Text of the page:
The recipients of the 2021 Youth Public Service Award are students from Virginia high schools.

University students being honored include Virginia students who have proven themselves to be leaders in public service in academics, community involvement and vision of the future.

“During our Third Annual Fall Celebration, we celebrate the accomplishments of policy leaders and public servants who have inspired us through their work, courage, dedication, and sheer will to overcome the barriers they faced that could have easily derailed their dreams,” said Policy Pathways President and CEO, Dr. D. Pulane Lucas.

The Fall Celebration supports the operations and programs of Policy Pathways. To purchase tickets and sponsorships, go to Contributions are tax-deductible. For more information about the event, contact or call (866)-465-6671.

Policy Pathways, Inc. is a nonprofit organization based in Richmond, Va., providing education, training, and leadership development to high school students, recent high school graduates, and community college and undergraduates students who desire to become leaders in the fields of public policy, public administration, and public service.

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City Must Pay Contractors, Businesses, Non-Profits Promptly

By restoring the Prompt Payment Ordinance, local organizations working for Oaklanders will be compensated in a timely manner and can do more work for Oakland as a result.



Sheng Thao

I have introduced legislation to restore the City of Oakland’s Prompt Payment Ordinance and it will be heard at 1:30 p.m. by the City Council on October 19 because local contractors and local businesses need to be compensated in a timely manner for work they do on behalf of the City.

It’s unacceptable that the city is using the COVID-19 pandemic to delay payment to these local non-profit organizations.  By restoring the Prompt Payment Ordinance, local organizations working for Oaklanders will be compensated in a timely manner and can do more work for Oakland as a result.

In March 2020, at the beginning of the COVID-19 pandemic, then-Interim City Administrator, Steven Falk issued an Emergency Order suspending parts of the City’s codes to give the City the flexibility to navigate the uncertain times.  Few would have guessed then that the world would still be navigating the COVID-19 Pandemic nearly 18 months later. One of the ordinances suspended by the Emergency Order was the Prompt Payment Ordinance.

Oakland’s Prompt Payment Ordinance requires the City to compensate local businesses and contractors executing City grants or contracts within 20 days of receiving an invoice.  This allows local organizations providing services on behalf of the City of Oakland to be compensated in a timely manner and builds trust between these organizations and the city.  Local contractors and businesses provide a diverse set of services to the City, covering areas ranging from trash removal and paving to public safety.

Almost 18 months since the beginning of the COVID-19 pandemic, Oakland’s Prompt Payment Ordinance is still suspended.  Even as City staff have adjusted to working remotely and the City has adjusted to operating during the pandemic, there is no requirement that the City compensate its contractors or local businesses in a timely manner.

Oaklanders can comment at the meeting by joining the Zoom meeting via this link or calling 1-669-900-6833 and using the Meeting ID 885 2765 2491 and raising their hand during the public comment period at the beginning of the Council meeting.


The Oakland Post’s coverage of local news in Alameda County is supported by the Ethnic Media Sustainability Initiative, a program created by California Black Media and Ethnic Media Services to support community newspapers across California.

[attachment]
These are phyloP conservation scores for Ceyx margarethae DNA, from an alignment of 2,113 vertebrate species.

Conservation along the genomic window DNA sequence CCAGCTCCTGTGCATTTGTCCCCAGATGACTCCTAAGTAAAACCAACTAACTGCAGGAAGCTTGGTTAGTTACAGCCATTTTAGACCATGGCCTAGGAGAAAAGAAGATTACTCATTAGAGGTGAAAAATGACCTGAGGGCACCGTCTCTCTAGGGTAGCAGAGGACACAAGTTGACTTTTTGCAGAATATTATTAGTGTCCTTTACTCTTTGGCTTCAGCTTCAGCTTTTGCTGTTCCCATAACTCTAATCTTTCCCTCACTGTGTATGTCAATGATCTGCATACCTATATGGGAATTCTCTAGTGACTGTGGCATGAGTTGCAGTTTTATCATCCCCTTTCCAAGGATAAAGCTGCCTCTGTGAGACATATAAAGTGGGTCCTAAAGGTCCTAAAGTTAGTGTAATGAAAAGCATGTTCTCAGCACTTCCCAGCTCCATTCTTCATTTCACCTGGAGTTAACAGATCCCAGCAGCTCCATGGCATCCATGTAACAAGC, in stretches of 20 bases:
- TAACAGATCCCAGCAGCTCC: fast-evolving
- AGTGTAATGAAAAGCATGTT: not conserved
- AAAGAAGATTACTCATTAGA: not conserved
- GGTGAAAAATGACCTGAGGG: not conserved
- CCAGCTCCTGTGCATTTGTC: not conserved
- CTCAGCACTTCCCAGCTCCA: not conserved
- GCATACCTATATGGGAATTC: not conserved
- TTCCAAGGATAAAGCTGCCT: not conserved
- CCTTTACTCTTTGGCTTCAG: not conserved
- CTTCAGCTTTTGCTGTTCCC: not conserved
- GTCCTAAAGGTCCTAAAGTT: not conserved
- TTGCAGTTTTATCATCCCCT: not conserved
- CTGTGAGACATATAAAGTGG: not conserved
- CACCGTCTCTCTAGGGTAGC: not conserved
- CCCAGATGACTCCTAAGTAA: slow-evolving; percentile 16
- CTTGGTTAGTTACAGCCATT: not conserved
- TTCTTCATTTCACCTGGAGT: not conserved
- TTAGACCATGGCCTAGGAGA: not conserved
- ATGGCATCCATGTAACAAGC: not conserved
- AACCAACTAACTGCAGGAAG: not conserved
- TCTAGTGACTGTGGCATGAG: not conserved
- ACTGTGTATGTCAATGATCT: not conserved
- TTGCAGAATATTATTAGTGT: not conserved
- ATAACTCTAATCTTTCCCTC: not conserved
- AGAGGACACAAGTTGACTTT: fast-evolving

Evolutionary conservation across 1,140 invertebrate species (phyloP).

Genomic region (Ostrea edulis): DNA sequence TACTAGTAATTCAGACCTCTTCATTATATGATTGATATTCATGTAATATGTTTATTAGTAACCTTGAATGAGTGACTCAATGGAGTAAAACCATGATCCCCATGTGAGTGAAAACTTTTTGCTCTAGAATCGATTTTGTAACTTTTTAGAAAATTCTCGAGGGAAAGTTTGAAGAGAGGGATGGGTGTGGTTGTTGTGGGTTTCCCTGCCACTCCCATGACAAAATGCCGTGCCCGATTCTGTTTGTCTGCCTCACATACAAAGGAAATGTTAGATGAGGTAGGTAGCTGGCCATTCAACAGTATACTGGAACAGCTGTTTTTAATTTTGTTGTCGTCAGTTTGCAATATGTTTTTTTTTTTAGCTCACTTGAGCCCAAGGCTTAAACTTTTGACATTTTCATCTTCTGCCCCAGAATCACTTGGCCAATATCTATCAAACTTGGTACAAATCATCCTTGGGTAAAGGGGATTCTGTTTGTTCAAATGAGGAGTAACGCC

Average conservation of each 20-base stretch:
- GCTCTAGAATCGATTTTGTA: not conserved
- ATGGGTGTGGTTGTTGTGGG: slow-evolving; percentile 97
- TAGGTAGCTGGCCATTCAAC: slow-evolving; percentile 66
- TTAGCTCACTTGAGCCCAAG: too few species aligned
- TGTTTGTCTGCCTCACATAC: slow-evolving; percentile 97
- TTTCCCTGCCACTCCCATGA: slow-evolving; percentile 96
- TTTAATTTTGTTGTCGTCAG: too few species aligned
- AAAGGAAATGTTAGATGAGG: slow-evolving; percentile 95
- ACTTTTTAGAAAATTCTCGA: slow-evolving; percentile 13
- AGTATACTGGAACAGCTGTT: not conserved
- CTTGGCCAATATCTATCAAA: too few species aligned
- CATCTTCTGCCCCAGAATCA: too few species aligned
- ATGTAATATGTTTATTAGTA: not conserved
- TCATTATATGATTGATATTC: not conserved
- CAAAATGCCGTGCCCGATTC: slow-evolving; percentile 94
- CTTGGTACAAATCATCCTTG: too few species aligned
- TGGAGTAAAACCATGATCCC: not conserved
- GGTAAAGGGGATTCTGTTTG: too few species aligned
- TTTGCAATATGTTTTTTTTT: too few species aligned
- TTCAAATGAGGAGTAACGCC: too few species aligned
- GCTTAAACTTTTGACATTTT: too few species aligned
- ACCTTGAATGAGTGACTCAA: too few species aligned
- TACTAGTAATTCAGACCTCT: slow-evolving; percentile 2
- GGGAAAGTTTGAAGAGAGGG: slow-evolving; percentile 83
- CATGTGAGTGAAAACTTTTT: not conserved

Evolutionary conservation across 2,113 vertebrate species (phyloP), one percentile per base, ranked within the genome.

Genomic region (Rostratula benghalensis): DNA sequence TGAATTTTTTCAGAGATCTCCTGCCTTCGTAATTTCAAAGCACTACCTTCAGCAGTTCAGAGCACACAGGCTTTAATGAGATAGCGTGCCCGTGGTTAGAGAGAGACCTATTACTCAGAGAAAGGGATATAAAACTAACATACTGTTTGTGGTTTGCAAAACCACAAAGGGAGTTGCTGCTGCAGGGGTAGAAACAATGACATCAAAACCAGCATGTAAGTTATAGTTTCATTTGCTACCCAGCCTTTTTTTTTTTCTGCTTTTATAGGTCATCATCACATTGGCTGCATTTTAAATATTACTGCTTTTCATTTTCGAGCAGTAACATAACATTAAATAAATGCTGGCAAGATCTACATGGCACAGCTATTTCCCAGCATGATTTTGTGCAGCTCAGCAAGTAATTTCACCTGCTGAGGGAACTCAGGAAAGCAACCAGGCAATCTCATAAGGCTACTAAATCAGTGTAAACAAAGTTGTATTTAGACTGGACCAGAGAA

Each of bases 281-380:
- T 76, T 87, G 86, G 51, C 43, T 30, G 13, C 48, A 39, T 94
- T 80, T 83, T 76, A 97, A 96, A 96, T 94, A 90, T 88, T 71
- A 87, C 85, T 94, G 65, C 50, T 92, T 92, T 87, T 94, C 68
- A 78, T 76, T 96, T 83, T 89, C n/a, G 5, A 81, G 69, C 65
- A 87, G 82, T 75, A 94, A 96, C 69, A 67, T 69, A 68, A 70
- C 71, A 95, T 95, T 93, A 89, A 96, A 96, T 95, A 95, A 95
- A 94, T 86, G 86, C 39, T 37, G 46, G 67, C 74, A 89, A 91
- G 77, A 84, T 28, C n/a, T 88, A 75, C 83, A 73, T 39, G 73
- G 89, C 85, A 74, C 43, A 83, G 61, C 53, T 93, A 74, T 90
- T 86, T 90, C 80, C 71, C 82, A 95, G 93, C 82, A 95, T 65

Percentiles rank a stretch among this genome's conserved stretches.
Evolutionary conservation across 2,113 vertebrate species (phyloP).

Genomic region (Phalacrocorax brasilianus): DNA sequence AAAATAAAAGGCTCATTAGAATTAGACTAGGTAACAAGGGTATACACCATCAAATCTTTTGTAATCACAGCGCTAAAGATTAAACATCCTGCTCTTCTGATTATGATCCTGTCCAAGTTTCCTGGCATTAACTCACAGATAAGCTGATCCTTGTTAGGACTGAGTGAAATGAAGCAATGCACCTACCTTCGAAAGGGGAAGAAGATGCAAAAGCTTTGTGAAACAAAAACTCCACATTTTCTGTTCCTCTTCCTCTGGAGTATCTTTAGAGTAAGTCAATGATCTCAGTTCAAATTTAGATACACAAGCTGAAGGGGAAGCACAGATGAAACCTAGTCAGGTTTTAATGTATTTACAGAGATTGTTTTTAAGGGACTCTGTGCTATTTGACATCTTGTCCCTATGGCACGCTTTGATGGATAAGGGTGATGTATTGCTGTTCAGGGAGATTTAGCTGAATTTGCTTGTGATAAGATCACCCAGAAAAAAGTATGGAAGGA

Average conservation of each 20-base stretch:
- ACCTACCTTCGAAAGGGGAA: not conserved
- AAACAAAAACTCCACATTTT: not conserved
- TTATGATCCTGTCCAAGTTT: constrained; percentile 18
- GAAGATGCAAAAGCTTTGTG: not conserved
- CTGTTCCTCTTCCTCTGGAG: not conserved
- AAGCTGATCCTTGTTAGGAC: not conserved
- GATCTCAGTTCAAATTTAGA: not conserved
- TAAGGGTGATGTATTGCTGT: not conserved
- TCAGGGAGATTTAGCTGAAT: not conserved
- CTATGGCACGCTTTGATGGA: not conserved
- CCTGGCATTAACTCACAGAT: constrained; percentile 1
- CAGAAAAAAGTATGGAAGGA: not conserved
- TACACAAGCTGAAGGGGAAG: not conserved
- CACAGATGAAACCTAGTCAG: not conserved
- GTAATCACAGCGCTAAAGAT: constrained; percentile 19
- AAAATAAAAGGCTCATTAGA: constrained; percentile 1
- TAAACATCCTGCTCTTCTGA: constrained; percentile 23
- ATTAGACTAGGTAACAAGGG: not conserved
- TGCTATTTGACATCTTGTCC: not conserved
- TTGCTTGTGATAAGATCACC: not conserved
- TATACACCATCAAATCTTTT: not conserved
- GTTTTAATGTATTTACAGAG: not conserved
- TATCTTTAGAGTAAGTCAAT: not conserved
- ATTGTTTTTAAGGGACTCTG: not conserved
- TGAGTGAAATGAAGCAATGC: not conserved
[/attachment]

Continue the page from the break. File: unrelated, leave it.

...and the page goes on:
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A’s Owner John Fisher Port Proposal No Good for Oakland

Billionaire John Fisher, owner of the A’s, has things to do before he can take over Oakland’s public port property to build malls and housing for the rich. 



Howard Terminal on Port of Oakland Map


Billionaire John Fisher, owner of the A’s, has things to do before he can take over Oakland’s public port property to build malls and housing for the rich. 

It is such a bad idea and the costs to the public are so ridiculous that logically it shouldn’t happen.  But this right-wing, Trump-supporting Republican has a boatload of money and a few corporation-oriented politicians to help him push it through.  

So, Oaklanders need to be active, or he might get it. Here are two of the things we need to act on: 

  1. Fisher won’t spend his own money.  So, he wants Alameda County to give up spending on things like the COVID-19 pandemic, so we residents can pay for his project with taxpayer money.  The vote on this will come up to the Board of Supervisors on October 26.  If you’d prefer that the County fund health care, housing and other resident necessities, ask them to vote “No.” Call your supervisor at 510-208-4949 and/or attend the meeting.
  2. The Oakland City Council will make the ultimate decision about Fisher’s project and there are a zillion reasons they should say “No.”  Among them: a) Fisher’s project requires that thousands of people run across the tracks of a busy railroad, which killed a number of people even before there were big crowds needing to get to their condos or a stadium.   b) And  Fisher’s project would wreck Oakland’s Port.  The “Seaport Compatibility Measures” necessary to keep the Port alive would cost hundreds of millions of dollars which would not be needed if it were not for Fisher’s project.  So, Fisher, not taxpayers, should pay for them. c)  And then there are all the other ways it will hurt the waterfront, the environment, and Port workers.

You can get contact information to reach your Council member here –

Personally, any public official who votes for Fisher’s project will never get my vote again.   Call me hard-headed, but the harm to  Oakland as a working-class, multi-racial city, the harm to the ILWU (the union of Port workers, perhaps the most progressive union in America)  and the opposition of the people of East Oakland are enough to make my hard head think that’s what solidarity requires.